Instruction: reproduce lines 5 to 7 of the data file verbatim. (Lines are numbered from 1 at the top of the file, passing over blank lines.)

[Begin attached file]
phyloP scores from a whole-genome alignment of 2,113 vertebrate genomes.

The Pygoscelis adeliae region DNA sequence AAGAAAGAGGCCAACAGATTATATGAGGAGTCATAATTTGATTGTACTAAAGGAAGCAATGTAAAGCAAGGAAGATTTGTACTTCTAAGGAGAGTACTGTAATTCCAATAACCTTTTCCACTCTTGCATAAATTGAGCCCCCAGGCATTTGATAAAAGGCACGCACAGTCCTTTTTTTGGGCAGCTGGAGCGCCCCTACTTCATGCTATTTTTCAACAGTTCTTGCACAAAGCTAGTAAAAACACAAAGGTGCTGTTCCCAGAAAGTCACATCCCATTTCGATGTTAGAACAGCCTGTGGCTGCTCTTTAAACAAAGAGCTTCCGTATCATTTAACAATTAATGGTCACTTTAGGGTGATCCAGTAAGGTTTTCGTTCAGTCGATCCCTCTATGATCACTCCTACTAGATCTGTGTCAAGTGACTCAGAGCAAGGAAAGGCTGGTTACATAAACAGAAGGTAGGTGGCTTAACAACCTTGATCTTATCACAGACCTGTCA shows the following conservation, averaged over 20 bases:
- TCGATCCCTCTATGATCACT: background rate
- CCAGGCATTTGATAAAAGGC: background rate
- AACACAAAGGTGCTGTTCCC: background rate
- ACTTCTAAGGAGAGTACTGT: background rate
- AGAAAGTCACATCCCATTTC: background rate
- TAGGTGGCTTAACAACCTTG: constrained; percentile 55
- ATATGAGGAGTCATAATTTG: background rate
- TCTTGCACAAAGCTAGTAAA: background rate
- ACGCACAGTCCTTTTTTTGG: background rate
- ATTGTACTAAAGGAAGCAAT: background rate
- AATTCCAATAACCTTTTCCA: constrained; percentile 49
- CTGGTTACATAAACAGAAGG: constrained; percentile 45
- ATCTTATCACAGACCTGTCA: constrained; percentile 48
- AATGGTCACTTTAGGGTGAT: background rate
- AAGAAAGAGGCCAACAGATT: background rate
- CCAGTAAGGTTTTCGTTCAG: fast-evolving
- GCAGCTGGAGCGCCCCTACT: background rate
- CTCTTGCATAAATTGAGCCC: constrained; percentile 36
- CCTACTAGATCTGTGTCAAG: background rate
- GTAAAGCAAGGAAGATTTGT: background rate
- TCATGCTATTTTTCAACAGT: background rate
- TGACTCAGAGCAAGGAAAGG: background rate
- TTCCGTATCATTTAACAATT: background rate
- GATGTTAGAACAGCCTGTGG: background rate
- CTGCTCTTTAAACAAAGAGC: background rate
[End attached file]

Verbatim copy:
- AACACAAAGGTGCTGTTCCC: background rate
- ACTTCTAAGGAGAGTACTGT: background rate
- AGAAAGTCACATCCCATTTC: background rate